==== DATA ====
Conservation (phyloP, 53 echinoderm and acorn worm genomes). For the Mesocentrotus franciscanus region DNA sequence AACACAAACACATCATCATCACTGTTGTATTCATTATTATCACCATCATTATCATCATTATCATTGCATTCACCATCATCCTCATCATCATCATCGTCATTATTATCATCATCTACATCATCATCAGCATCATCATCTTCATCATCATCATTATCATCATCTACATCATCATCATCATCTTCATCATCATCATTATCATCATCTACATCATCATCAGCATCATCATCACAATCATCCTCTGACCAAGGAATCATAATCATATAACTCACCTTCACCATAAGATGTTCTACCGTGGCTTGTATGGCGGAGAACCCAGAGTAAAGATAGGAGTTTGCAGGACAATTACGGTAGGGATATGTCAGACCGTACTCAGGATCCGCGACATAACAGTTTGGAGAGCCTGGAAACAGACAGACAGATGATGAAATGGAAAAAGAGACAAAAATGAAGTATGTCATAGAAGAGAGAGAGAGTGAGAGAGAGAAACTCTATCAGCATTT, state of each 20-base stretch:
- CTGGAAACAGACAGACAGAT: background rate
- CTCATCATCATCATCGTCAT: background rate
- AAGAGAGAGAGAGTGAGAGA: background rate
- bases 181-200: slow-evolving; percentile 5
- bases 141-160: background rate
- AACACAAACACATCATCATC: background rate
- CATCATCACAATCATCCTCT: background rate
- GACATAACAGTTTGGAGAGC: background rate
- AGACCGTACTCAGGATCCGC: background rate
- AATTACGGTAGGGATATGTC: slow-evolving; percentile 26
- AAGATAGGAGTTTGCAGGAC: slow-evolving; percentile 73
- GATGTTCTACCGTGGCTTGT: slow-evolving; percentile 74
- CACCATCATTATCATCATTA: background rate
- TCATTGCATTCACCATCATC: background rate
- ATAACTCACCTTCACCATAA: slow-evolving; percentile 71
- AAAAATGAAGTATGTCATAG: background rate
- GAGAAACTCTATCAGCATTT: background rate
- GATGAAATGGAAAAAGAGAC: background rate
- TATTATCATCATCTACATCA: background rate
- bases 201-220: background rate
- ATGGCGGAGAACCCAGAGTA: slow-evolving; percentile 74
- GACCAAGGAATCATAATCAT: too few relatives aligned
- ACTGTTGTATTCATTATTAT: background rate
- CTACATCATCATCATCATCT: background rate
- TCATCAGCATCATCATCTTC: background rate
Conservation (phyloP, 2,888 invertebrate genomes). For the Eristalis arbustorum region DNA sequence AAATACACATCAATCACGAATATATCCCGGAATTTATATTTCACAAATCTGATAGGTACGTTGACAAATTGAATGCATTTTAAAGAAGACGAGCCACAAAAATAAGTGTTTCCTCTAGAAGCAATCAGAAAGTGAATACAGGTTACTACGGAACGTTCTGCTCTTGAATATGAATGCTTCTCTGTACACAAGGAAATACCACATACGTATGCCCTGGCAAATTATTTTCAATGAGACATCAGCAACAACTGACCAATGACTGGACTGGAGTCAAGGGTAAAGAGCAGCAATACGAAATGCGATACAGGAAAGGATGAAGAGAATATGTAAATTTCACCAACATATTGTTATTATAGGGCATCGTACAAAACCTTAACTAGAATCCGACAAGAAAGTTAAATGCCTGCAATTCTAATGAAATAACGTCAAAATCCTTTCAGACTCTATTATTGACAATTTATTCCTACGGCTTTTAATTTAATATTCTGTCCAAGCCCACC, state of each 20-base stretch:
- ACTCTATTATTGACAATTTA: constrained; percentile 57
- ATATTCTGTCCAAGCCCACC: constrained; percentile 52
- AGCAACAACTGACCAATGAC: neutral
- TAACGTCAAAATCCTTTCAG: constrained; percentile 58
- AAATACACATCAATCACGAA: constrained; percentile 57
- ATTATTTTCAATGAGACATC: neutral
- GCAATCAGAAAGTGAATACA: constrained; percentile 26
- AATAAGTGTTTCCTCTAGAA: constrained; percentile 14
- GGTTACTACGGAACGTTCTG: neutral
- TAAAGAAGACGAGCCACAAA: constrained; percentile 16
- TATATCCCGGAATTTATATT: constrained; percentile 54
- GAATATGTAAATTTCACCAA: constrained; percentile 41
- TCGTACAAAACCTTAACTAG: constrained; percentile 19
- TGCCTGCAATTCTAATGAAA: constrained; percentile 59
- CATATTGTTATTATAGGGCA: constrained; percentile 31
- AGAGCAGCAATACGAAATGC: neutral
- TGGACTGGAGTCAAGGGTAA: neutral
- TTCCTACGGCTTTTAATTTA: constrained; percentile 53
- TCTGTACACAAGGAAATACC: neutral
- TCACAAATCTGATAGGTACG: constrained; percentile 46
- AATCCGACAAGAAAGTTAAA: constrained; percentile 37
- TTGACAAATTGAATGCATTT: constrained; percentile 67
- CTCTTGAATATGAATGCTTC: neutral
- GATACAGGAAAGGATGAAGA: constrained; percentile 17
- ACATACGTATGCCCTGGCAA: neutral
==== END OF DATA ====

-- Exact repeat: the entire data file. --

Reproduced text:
Conservation (phyloP, 53 echinoderm and acorn worm genomes). For the Mesocentrotus franciscanus region DNA sequence AACACAAACACATCATCATCACTGTTGTATTCATTATTATCACCATCATTATCATCATTATCATTGCATTCACCATCATCCTCATCATCATCATCGTCATTATTATCATCATCTACATCATCATCAGCATCATCATCTTCATCATCATCATTATCATCATCTACATCATCATCATCATCTTCATCATCATCATTATCATCATCTACATCATCATCAGCATCATCATCACAATCATCCTCTGACCAAGGAATCATAATCATATAACTCACCTTCACCATAAGATGTTCTACCGTGGCTTGTATGGCGGAGAACCCAGAGTAAAGATAGGAGTTTGCAGGACAATTACGGTAGGGATATGTCAGACCGTACTCAGGATCCGCGACATAACAGTTTGGAGAGCCTGGAAACAGACAGACAGATGATGAAATGGAAAAAGAGACAAAAATGAAGTATGTCATAGAAGAGAGAGAGAGTGAGAGAGAGAAACTCTATCAGCATTT, state of each 20-base stretch:
- CTGGAAACAGACAGACAGAT: background rate
- CTCATCATCATCATCGTCAT: background rate
- AAGAGAGAGAGAGTGAGAGA: background rate
- bases 181-200: slow-evolving; percentile 5
- bases 141-160: background rate
- AACACAAACACATCATCATC: background rate
- CATCATCACAATCATCCTCT: background rate
- GACATAACAGTTTGGAGAGC: background rate
- AGACCGTACTCAGGATCCGC: background rate
- AATTACGGTAGGGATATGTC: slow-evolving; percentile 26
- AAGATAGGAGTTTGCAGGAC: slow-evolving; percentile 73
- GATGTTCTACCGTGGCTTGT: slow-evolving; percentile 74
- CACCATCATTATCATCATTA: background rate
- TCATTGCATTCACCATCATC: background rate
- ATAACTCACCTTCACCATAA: slow-evolving; percentile 71
- AAAAATGAAGTATGTCATAG: background rate
- GAGAAACTCTATCAGCATTT: background rate
- GATGAAATGGAAAAAGAGAC: background rate
- TATTATCATCATCTACATCA: background rate
- bases 201-220: background rate
- ATGGCGGAGAACCCAGAGTA: slow-evolving; percentile 74
- GACCAAGGAATCATAATCAT: too few relatives aligned
- ACTGTTGTATTCATTATTAT: background rate
- CTACATCATCATCATCATCT: background rate
- TCATCAGCATCATCATCTTC: background rate
Conservation (phyloP, 2,888 invertebrate genomes). For the Eristalis arbustorum region DNA sequence AAATACACATCAATCACGAATATATCCCGGAATTTATATTTCACAAATCTGATAGGTACGTTGACAAATTGAATGCATTTTAAAGAAGACGAGCCACAAAAATAAGTGTTTCCTCTAGAAGCAATCAGAAAGTGAATACAGGTTACTACGGAACGTTCTGCTCTTGAATATGAATGCTTCTCTGTACACAAGGAAATACCACATACGTATGCCCTGGCAAATTATTTTCAATGAGACATCAGCAACAACTGACCAATGACTGGACTGGAGTCAAGGGTAAAGAGCAGCAATACGAAATGCGATACAGGAAAGGATGAAGAGAATATGTAAATTTCACCAACATATTGTTATTATAGGGCATCGTACAAAACCTTAACTAGAATCCGACAAGAAAGTTAAATGCCTGCAATTCTAATGAAATAACGTCAAAATCCTTTCAGACTCTATTATTGACAATTTATTCCTACGGCTTTTAATTTAATATTCTGTCCAAGCCCACC, state of each 20-base stretch:
- ACTCTATTATTGACAATTTA: constrained; percentile 57
- ATATTCTGTCCAAGCCCACC: constrained; percentile 52
- AGCAACAACTGACCAATGAC: neutral
- TAACGTCAAAATCCTTTCAG: constrained; percentile 58
- AAATACACATCAATCACGAA: constrained; percentile 57
- ATTATTTTCAATGAGACATC: neutral
- GCAATCAGAAAGTGAATACA: constrained; percentile 26
- AATAAGTGTTTCCTCTAGAA: constrained; percentile 14
- GGTTACTACGGAACGTTCTG: neutral
- TAAAGAAGACGAGCCACAAA: constrained; percentile 16
- TATATCCCGGAATTTATATT: constrained; percentile 54
- GAATATGTAAATTTCACCAA: constrained; percentile 41
- TCGTACAAAACCTTAACTAG: constrained; percentile 19
- TGCCTGCAATTCTAATGAAA: constrained; percentile 59
- CATATTGTTATTATAGGGCA: constrained; percentile 31
- AGAGCAGCAATACGAAATGC: neutral
- TGGACTGGAGTCAAGGGTAA: neutral
- TTCCTACGGCTTTTAATTTA: constrained; percentile 53
- TCTGTACACAAGGAAATACC: neutral
- TCACAAATCTGATAGGTACG: constrained; percentile 46
- AATCCGACAAGAAAGTTAAA: constrained; percentile 37
- TTGACAAATTGAATGCATTT: constrained; percentile 67
- CTCTTGAATATGAATGCTTC: neutral
- GATACAGGAAAGGATGAAGA: constrained; percentile 17
- ACATACGTATGCCCTGGCAA: neutral